Films featuring
Sissy Spacek

North Country

[/types]]

The opening credits for North Country claim that the movie is “inspired on a true story.” That puts in near the lower end of the Hollywood food chain for “true” stories. At the top would be the actual true stories, which are understandably rare. Even the “truest” films tend to employ some level of creative license, compositing characters and compressing events to make the story more “cinematic.” The next level down would be “based on a true story,” which roughly translates to, “We made up some shit to tailor the story to the A-List actor that we busted our ass to sign.”

Continue reading

Nine Lives

[/types]]

Nine Lives is the movie equivalent of an anthology of short stories, incorporating the tales of nine women whose lives have trapped them inside personally untenable situations. It’s also a stylistic experiment, because each story is filmed in a single, unbroken eleven to fifteen minute take. This unique approach turns each episode into a one act play. It also gives the stories an immediate, fly-on-the-wall quality that heightens the sense of reality onscreen.

The stories themselves lack any grand, life-changing arc that you expect from more conventional movies. These are moments out of nine lives (natch) captured voyeuristically. The script by writer/director Rodrigo García captures the natural rhythms of the way people talk (rather than the way movie characters talk). The characters are sharply etched portraits of largely unremarkable, but compelling people we might know, but in shoes we’re glad we’re not walking.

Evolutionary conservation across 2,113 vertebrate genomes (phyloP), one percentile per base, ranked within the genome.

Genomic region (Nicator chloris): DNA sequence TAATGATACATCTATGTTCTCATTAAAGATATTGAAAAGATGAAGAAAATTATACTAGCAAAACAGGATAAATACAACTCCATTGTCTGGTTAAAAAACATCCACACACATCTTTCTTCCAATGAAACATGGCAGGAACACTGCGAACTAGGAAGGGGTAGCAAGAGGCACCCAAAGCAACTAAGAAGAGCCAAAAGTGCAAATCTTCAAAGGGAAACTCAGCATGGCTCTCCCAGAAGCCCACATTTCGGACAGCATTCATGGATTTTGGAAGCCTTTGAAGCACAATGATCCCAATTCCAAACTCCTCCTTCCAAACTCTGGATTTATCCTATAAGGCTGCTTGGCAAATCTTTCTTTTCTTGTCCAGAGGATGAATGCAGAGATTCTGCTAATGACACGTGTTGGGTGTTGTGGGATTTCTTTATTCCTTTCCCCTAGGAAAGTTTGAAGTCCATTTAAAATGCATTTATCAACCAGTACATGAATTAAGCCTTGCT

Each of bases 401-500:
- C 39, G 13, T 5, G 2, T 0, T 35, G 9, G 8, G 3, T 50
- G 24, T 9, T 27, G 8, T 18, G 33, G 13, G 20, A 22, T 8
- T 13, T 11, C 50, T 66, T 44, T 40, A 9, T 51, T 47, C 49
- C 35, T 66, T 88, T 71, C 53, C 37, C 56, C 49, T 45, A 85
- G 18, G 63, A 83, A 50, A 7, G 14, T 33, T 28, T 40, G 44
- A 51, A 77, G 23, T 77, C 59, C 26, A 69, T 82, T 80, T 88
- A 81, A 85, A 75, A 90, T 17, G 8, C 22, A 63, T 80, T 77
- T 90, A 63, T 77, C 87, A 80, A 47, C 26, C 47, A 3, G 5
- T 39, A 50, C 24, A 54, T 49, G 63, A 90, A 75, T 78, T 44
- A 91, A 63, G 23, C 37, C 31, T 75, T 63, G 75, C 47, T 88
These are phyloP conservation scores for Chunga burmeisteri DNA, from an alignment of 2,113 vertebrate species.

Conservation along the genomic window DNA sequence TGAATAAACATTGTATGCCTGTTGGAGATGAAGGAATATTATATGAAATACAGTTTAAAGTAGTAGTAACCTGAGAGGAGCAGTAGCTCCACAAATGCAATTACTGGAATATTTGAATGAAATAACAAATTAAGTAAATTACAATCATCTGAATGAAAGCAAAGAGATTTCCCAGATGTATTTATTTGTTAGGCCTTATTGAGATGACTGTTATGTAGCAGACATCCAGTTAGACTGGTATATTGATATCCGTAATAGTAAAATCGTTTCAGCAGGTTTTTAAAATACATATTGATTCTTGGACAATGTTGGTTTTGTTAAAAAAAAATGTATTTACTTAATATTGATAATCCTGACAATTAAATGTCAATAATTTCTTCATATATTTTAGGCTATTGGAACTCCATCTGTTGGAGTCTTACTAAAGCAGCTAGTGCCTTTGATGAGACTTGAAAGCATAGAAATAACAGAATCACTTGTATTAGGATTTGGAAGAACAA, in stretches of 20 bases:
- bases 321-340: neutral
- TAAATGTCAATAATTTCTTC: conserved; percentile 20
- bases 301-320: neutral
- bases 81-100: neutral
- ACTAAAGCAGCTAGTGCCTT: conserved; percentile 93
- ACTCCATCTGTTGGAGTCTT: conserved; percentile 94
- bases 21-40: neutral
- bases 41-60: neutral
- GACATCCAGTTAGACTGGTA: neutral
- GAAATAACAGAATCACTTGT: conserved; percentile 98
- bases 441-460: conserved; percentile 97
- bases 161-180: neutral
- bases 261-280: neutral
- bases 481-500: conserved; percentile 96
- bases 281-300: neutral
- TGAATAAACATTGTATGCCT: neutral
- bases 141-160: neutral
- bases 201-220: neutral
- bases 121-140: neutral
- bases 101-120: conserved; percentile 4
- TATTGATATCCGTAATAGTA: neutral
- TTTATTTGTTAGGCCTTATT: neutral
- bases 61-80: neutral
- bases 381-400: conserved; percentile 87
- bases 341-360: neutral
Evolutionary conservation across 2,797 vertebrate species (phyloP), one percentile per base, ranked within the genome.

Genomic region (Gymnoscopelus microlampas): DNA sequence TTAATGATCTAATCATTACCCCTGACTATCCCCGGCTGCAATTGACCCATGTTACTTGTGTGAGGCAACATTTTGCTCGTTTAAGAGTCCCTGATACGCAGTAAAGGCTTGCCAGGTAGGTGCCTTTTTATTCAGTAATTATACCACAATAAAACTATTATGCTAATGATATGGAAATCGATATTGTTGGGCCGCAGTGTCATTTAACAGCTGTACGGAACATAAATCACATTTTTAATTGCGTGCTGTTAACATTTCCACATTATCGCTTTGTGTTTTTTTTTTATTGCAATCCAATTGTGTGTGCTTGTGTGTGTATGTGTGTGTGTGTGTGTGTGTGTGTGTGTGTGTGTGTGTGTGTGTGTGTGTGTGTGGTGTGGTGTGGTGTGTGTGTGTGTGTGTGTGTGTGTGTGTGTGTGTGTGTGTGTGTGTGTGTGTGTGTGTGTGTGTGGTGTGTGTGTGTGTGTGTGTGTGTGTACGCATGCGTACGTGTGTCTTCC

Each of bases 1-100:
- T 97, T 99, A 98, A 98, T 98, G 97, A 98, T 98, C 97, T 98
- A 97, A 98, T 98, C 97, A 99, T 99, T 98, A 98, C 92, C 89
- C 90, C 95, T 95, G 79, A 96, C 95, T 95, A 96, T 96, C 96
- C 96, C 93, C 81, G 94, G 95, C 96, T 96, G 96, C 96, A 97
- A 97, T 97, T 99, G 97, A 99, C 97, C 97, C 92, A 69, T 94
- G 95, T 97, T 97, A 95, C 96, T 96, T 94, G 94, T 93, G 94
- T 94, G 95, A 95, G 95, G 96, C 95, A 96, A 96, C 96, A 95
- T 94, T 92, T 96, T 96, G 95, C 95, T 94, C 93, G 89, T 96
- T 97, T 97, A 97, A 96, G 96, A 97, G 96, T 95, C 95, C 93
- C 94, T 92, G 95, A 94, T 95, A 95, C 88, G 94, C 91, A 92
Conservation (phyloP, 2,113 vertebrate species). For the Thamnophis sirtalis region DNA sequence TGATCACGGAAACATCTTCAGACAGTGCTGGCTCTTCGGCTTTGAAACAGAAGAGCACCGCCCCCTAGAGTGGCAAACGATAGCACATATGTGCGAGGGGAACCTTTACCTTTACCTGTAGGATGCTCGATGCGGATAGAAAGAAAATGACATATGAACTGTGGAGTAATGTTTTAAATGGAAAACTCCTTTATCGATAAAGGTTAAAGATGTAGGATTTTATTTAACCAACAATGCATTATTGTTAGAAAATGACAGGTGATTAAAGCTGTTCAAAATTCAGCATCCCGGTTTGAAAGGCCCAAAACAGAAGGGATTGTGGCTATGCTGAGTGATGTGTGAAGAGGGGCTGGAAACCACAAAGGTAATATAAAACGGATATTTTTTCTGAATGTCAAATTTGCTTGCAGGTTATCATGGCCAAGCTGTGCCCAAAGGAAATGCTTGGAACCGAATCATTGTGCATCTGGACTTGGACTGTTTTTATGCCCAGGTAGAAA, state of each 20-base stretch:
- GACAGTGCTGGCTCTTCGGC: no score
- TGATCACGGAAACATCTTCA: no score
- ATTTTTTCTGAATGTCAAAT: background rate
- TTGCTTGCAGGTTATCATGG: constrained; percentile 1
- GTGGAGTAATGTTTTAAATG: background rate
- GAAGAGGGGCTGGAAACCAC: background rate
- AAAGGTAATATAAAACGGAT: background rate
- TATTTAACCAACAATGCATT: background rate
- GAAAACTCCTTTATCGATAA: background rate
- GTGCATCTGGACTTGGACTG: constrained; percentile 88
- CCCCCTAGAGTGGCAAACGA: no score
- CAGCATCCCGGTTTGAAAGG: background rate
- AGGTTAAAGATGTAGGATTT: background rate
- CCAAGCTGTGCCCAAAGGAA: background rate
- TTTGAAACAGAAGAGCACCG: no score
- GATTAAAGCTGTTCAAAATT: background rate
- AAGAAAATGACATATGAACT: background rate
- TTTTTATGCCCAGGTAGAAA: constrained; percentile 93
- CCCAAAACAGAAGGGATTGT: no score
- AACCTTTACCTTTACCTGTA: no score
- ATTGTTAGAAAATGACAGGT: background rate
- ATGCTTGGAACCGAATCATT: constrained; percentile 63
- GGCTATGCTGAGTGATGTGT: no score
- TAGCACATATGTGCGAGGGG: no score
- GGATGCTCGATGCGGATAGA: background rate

Continue reading

JFK

[/types]]

”[types
[/types]“]

Oliver Stone‘s JFK is a movie as admirable in its technique as it is troubling in its agenda. Much like Birth of a Nation sought to rewrite the early history of the original Ku Klux Klan, JFK represents a concerted effort on Stone’s part to insert certifiable falsehoods into the historical record of the Kennedy assassination. He gets two basic facts correct. John F. Kennedy was indeed assassinated on November 22, 1963 and New Orleans District Attorney Jim Garrison did actually prosecute businessman Clay Shaw for his role in an alleged conspiracy. After that, the facts and Mr. Stone have a strained relationship at best. I sincerely hope that this movie will be as routinely dismissed by future generations as Birth of a Nation is today.

Continue reading